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Step-by-Step Guide to Cleaning Both Black and Grey RV Tank Sensors

This post was updated on April 30th, 2024

In your RV, everything’s connected. So if your tank sensors start acting up, giving you wrong info or no info at all, it can throw off your whole game plan. It’s like your gas gauge being off – you wouldn’t know when to fill up or when you can keep on cruising.

Tank sensors getting dirty is pretty common. We’re not usually talking about a big repair job – it’s usually just gunk or leftovers from your last trip messing with the readings. The good news? Cleaning these sensors isn’t a big deal, and it’s something you can handle on your own.

We’re going to walk through cleaning the sensors in your black and grey water tanks. Why not the fresh water tank? Well, those sensors don’t usually see as much action, so they don’t get dirty as often. But those other tanks – they’re working overtime. Let’s get into how you can get those sensors clean and accurate again.

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How To Clean Grey Water Sensors

This video covers how to clean and maintain your RV’s gray water tank and sensors for accurate readings. Key points include:
Diagnosing Issues: Learn to identify common problems like mis-calibrated panels or clogged sensors.
Calibration Tutorial: Link to a video on recalibrating the monitor panel.
Cleaning Steps: Instructions for using dishwasher detergent and hot water to clean the tank, enhanced by driving.
Timing Tips: Best practices for scheduling the cleaning to align with travel.
Repeating Process: Recommendations for a second cleaning if the first doesn’t resolve the issues.

Grey water tanks are less likely to clog, but it’s always possible! If your tank sensors are acting up, follow these simple steps to get them up and running again.

  1. Drain the Tank: Start with an empty slate: make sure your grey water tank is drained completely. This is where your journey to cleaner sensors begins.
  2. Refill the Tank: Now, refill your tank using your RV’s faucets and showerheads. You’re not doing dishes or taking a shower, so this water will be cleaner than usual. Fill it up close to the top, but leave a bit of space. Not sure if it’s full? Use your tank’s capacity as a guide to measure the water.
  3. Add Your Cleaning Agent: Grey water tank sensors don’t ask for much. No need for harsh chemicals—good old dish soap will do the trick. About 20 ounces should be plenty. Or, toss in a couple of dishwasher pods for good measure. Foam is fine—it means things are working!
  4. Let It Soak: Give the soap time to work its magic. Let it sit for about 8 hours. Got ants in your pants and want to hustle the process? A short drive can slosh around the mixture and help the cleaning along.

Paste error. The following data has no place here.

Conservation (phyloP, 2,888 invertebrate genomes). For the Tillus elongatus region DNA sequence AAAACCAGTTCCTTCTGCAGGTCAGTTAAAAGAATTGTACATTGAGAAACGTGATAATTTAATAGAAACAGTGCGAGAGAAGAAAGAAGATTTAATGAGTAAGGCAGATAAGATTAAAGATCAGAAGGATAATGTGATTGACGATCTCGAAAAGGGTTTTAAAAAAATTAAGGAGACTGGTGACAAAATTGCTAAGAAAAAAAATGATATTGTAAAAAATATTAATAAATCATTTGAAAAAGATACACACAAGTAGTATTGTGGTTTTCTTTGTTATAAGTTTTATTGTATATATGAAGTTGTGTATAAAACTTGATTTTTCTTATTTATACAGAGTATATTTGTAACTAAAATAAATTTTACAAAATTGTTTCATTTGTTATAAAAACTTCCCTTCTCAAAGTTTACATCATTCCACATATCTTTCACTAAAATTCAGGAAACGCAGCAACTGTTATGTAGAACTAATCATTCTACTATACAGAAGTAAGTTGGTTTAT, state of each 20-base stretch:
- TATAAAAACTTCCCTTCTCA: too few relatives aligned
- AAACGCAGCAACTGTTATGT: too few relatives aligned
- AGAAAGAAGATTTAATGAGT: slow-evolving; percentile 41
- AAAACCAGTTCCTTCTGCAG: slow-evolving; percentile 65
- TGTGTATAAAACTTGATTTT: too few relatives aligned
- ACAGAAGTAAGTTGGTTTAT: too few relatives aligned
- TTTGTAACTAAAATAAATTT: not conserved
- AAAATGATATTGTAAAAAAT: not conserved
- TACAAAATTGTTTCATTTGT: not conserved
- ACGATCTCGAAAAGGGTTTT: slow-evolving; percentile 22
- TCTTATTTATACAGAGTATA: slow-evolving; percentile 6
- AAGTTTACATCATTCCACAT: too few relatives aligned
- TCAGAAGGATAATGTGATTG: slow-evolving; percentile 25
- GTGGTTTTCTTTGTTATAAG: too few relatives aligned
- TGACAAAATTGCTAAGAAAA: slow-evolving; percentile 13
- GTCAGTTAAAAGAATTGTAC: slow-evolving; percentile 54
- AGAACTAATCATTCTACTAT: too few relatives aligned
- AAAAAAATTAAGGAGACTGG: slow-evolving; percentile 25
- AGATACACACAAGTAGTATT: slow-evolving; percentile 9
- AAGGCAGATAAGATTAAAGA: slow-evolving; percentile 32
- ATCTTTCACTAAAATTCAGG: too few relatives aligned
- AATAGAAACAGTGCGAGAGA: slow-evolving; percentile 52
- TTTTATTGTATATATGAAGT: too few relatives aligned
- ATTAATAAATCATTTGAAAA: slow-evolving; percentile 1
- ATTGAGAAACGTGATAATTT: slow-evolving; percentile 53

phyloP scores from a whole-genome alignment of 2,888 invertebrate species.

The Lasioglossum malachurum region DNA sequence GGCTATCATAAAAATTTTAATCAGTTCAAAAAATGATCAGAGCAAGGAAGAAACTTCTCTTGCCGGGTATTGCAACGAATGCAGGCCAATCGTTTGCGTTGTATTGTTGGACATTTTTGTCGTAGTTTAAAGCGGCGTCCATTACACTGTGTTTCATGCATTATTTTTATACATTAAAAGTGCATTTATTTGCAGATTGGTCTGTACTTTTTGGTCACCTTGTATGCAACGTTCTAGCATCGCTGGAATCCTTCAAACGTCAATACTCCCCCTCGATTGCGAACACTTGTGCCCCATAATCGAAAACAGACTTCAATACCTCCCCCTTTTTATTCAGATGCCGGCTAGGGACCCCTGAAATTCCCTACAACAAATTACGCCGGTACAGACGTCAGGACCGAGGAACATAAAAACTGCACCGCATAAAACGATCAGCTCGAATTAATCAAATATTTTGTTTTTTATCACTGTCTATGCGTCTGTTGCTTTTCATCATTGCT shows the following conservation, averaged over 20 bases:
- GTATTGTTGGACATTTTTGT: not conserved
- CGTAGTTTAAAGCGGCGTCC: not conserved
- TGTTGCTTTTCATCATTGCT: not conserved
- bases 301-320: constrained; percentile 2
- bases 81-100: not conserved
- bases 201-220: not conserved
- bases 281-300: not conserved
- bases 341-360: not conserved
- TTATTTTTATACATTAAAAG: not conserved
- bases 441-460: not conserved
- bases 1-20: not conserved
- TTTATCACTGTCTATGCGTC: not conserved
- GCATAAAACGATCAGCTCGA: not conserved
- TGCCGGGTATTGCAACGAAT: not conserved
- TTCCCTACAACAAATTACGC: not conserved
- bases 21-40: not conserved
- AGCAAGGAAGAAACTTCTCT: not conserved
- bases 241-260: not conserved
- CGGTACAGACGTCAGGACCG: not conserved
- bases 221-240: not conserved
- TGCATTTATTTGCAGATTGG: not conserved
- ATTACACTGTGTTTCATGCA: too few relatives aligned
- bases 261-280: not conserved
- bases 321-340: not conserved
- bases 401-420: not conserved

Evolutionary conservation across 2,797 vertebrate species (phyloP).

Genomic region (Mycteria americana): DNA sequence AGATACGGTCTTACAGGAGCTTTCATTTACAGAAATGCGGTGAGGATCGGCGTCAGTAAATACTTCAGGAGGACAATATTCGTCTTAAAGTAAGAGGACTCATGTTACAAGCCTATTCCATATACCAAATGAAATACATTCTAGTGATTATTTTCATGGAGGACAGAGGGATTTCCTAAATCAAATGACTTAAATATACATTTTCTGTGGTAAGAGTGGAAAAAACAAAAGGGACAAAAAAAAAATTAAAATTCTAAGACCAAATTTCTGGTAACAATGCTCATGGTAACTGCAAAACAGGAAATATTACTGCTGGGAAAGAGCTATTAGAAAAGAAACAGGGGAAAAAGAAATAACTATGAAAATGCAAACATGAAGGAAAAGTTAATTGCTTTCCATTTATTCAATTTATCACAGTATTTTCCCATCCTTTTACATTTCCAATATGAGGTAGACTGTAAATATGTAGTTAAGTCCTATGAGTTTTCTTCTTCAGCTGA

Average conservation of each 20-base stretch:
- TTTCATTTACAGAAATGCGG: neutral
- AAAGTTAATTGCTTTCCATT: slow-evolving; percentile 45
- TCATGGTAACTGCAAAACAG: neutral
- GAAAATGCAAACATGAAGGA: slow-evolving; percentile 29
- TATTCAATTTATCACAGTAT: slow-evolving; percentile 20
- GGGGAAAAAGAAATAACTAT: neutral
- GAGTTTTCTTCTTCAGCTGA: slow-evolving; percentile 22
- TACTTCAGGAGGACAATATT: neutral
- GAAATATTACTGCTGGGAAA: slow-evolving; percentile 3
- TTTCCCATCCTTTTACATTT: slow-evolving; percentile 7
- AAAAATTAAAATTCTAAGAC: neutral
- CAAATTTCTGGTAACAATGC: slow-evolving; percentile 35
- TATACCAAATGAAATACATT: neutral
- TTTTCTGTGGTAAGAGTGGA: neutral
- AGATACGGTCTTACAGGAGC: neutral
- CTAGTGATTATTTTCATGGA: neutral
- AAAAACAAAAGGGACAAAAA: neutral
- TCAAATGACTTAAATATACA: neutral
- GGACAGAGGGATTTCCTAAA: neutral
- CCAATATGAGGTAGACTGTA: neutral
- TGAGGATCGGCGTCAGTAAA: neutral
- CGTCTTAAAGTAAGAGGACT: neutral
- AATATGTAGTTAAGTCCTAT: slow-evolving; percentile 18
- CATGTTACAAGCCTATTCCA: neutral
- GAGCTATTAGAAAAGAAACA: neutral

5. Drain and Rinse: Once the tank’s had its spa day, drain it again. Get some hot water down those drains, or better yet, use a spray wand for a thorough cleanse. Make sure to hit all the nooks and crannies where gunk likes to hide.
  6. Test the Sensors: Fill her up one more time with plain water, and check those sensors. If they’re still pulling a fast one on you, it might be time for another round—or a call to a pro if you suspect a bigger issue.

Cleaning Your RV’s Black Water Tank Sensors: Step-by-Step

The video provides tips on cleaning RV tank sensors, particularly focusing on the challenges caused by toilet paper and other solids. It recommends using products like RV Digest-It and Unique RV Tank Cleaner to effectively clean the sensors. Alternative methods like using ice are discussed but noted as unreliable. The video also differentiates between cleaning internal and external sensors and warns against using harsh chemicals that could damage the system.

Understanding the Challenge with Black Water Tank Sensors

Let’s face it, dealing with black water tank sensors is no one’s idea of a good time, but it’s crucial for keeping your RV’s plumbing in check. The black water tank handles all the sewage from your RV, and it’s pretty common for solid waste to cause some less-than-pleasant buildup. This gunk can coat your sensors, leading to false alarms or no readings when you need them most.

Step 1: Empty and Prep Your Tank

Kick off the process by parking your RV and emptying that black water tank into a designated RV sewer system. Gear up with gloves and any other PPE you normally use.

Step 2: Fill and Measure

Once your tank is as clean as a whistle—or as close as it can get—seal it up and fill it back with water. If you’re not sure when it’s full, fill it to a level just shy of the tank’s total capacity, especially if your sensors are on the fritz and can’t alert you when it’s time to stop.

Step 3: Choose Your Cleaner Wisely

Black water tanks are a tough crowd; they need a cleaner that’s up for the challenge. Unique RV Digest-It+ is a popular choice; it’s designed to tackle the stubborn waste that likes to hang out in black tanks. Remember, always follow the instructions on the bottle to the letter—proper dilution is key.